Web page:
Via Pierre Joris's blog, I just learned that the great writer and politician Aimé Césaire has died.
I didn't pay much attention to Césaire until grad school, when one of my favorite teachers (and later one of my thesis readers) was Keith Walker, whose particular specialty is francophone literature and whose particular interest is Césaire. His passion transferred to me, though I can't read French, so I've been stuck with the few English translations of Césaire's many works. Last year, I used Césaire's play A Tempest and excerpts from his Discourse on Colonialism in my AP Lit class (to go along with Shakespeare's Tempest), and I would do so again in a heartbeat, because it blew the kids' minds (in a good way).
Keith Walker told me a story that I only remember vague details of, but I'll tell what I can of it here. He used it to explain to me when he had fallen in love with Césaire's work himself. He was at school in France, and his roommate had covered the ceiling over his bed with writing -- beautiful, stunning, strange words. Keith asked him what it was, and learned that it was lines from Césaire's great poem "Notebook of a Return to the Native Land" -- his roommate had written those lines above his bed so he would see them just before he fell into sleep and be welcomed by them every morning. Keith was stunned that a poem could have such power for a person, and he sought out Césaire's work (and eventually Césaire himself). He said that in Martinique he went to a political rally that was as much like an interactive poetry reading as it was a political event, and that what really impressed him was that so many ordinary people held this supposedly "difficult" writing so close to their hearts.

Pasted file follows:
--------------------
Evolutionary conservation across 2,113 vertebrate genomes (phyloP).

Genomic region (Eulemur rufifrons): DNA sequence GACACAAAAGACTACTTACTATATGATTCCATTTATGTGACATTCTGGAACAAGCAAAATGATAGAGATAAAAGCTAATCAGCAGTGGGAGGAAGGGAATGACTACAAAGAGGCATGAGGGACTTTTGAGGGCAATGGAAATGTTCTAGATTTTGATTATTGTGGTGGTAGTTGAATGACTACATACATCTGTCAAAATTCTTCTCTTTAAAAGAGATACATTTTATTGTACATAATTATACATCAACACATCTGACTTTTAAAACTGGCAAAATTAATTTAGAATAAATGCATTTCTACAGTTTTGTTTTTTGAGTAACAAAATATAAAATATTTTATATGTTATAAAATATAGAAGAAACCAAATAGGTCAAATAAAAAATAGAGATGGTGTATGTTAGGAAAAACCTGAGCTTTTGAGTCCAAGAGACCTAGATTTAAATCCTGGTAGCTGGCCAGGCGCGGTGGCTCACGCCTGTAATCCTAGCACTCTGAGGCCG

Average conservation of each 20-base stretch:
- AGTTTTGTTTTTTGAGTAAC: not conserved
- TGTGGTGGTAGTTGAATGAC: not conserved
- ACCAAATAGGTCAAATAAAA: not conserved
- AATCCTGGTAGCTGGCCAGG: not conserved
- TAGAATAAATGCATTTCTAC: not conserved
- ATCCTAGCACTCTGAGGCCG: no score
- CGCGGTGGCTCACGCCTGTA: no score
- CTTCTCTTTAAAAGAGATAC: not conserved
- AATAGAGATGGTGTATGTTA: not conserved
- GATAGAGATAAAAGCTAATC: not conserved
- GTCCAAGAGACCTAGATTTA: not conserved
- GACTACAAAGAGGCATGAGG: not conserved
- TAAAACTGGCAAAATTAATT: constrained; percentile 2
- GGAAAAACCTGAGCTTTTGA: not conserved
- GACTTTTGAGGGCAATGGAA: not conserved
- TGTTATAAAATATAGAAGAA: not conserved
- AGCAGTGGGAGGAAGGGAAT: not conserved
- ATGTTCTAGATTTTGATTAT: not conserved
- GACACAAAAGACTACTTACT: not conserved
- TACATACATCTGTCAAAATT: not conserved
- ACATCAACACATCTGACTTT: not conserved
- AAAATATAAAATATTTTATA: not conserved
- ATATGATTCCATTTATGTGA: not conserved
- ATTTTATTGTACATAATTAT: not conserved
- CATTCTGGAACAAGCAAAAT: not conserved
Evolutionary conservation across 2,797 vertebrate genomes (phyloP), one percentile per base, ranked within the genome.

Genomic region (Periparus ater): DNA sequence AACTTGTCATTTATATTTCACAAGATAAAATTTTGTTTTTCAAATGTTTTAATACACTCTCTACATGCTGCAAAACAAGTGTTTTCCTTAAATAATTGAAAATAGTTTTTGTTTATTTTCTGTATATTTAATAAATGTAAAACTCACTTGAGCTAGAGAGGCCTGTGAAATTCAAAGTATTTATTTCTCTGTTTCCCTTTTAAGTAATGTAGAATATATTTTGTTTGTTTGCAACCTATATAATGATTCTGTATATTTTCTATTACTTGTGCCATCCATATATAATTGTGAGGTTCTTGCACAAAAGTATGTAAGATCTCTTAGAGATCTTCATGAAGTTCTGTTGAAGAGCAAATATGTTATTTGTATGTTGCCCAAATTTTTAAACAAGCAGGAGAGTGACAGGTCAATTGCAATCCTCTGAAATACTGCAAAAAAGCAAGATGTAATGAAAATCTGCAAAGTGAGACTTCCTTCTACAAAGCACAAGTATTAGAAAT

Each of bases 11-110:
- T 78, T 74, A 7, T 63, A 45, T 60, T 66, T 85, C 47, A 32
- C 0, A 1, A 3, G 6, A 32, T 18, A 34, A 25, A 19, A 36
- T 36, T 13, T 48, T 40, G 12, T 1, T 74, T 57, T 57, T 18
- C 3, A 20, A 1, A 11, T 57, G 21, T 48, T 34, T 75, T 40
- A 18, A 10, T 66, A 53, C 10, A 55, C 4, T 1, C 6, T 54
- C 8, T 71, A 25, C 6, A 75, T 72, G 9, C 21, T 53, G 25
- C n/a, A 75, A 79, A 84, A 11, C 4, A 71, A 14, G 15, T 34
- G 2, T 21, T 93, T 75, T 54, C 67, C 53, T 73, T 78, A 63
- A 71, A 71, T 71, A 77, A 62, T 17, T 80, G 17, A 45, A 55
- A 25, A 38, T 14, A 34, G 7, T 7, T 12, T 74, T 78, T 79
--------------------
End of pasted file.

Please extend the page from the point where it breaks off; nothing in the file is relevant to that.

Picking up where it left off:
If you don't know Césaire's poetry, The Collected Poetry as translated by Clayton Eshleman and Annette Smith is utterly marvelous. (A brief excerpt from their translation of "Notebook of a Return to the Native Land" is available online.)
on the jade of your own words may you be laid down in simplicity
conjured by the warmth of triumphant life
in compliance with the operculated mouth of your silence
and the lofty amnesty of seashells
--Aimé Césaire, from "Tomb of Paul Eluard"
trans. Clayton Ehsleman and Annette Smith